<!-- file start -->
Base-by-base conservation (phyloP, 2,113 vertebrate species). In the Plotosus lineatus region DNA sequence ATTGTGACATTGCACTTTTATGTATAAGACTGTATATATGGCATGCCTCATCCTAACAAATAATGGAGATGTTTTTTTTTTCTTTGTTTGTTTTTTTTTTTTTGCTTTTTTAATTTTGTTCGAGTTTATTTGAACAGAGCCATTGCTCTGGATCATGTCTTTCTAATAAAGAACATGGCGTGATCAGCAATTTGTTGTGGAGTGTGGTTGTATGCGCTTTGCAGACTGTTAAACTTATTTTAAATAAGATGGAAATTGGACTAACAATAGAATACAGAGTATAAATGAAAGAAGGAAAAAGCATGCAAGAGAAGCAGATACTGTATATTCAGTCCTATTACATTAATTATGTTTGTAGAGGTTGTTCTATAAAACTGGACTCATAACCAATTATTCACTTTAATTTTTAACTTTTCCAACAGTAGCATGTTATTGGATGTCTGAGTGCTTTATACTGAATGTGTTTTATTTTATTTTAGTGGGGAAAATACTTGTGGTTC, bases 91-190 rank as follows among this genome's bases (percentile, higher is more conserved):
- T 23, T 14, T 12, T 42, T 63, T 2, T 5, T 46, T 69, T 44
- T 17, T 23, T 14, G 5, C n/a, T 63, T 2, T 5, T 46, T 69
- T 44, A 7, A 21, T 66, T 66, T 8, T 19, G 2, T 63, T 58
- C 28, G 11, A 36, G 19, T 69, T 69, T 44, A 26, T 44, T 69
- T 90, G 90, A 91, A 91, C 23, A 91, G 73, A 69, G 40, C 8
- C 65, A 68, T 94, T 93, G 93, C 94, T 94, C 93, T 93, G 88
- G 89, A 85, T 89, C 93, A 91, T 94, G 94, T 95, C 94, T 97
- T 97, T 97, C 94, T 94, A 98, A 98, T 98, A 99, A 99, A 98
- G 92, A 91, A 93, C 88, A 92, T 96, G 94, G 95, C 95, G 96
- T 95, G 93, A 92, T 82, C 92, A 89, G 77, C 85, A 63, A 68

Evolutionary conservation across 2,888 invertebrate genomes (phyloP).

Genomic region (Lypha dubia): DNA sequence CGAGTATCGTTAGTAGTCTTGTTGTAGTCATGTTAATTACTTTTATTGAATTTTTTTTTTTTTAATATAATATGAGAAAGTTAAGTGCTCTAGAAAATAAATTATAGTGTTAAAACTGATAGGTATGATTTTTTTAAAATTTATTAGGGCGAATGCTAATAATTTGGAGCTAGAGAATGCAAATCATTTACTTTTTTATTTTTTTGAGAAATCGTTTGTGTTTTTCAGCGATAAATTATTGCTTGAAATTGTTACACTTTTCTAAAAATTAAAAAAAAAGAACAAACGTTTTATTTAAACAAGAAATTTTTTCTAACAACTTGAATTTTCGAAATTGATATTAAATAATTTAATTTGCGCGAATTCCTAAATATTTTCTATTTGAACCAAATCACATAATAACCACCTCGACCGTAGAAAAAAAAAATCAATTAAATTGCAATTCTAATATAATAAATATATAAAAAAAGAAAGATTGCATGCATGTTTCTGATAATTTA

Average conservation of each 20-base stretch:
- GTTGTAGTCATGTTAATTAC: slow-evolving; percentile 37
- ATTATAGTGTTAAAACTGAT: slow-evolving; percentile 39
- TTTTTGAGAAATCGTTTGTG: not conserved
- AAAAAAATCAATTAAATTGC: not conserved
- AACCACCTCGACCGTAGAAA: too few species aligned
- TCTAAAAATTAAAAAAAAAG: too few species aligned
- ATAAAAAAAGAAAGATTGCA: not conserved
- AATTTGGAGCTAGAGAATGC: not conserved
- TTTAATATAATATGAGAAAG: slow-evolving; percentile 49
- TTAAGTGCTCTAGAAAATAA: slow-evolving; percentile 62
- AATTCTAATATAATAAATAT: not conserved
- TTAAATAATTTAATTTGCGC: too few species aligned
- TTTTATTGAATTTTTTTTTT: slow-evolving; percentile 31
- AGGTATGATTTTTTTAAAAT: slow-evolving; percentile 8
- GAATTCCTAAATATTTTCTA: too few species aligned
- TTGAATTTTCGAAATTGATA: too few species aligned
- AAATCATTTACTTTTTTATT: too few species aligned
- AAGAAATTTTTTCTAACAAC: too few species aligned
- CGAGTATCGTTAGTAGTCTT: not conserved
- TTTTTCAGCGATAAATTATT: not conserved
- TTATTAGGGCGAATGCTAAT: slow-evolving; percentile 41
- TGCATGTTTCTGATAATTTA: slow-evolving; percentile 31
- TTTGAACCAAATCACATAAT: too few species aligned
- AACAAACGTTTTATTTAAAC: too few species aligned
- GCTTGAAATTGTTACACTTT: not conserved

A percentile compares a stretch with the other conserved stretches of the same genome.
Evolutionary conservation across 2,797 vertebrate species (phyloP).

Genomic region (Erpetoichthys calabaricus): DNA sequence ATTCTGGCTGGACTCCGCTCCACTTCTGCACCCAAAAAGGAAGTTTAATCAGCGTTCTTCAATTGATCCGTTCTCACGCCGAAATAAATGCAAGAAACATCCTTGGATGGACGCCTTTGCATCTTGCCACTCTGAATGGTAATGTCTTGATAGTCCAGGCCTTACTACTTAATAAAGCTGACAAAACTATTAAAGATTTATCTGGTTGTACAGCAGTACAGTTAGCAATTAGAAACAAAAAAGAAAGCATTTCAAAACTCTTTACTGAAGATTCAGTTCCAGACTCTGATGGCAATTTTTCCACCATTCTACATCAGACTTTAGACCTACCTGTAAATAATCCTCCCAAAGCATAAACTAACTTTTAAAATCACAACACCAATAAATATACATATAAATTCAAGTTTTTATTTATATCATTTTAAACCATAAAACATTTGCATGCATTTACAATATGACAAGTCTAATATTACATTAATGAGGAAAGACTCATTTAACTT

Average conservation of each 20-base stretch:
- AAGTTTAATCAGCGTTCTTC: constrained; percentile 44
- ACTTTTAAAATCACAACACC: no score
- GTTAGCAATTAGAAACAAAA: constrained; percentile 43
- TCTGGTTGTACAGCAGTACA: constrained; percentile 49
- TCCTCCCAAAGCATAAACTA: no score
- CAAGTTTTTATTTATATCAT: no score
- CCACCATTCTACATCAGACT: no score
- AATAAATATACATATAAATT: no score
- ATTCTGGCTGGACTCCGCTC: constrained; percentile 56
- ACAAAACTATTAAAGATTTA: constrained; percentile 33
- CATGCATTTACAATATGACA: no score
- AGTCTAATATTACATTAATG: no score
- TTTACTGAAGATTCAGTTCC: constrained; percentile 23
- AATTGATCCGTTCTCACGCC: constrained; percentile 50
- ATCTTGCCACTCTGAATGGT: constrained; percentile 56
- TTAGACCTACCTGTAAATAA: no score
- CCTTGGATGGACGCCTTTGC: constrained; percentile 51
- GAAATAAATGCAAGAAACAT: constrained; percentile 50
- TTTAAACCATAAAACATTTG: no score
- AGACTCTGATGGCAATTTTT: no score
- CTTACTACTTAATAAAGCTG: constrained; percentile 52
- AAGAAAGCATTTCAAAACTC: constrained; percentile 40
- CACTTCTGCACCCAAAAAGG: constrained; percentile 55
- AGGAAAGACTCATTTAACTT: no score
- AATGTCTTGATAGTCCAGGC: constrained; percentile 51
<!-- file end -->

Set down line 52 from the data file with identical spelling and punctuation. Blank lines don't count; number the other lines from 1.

- ATTCTGGCTGGACTCCGCTC: constrained; percentile 56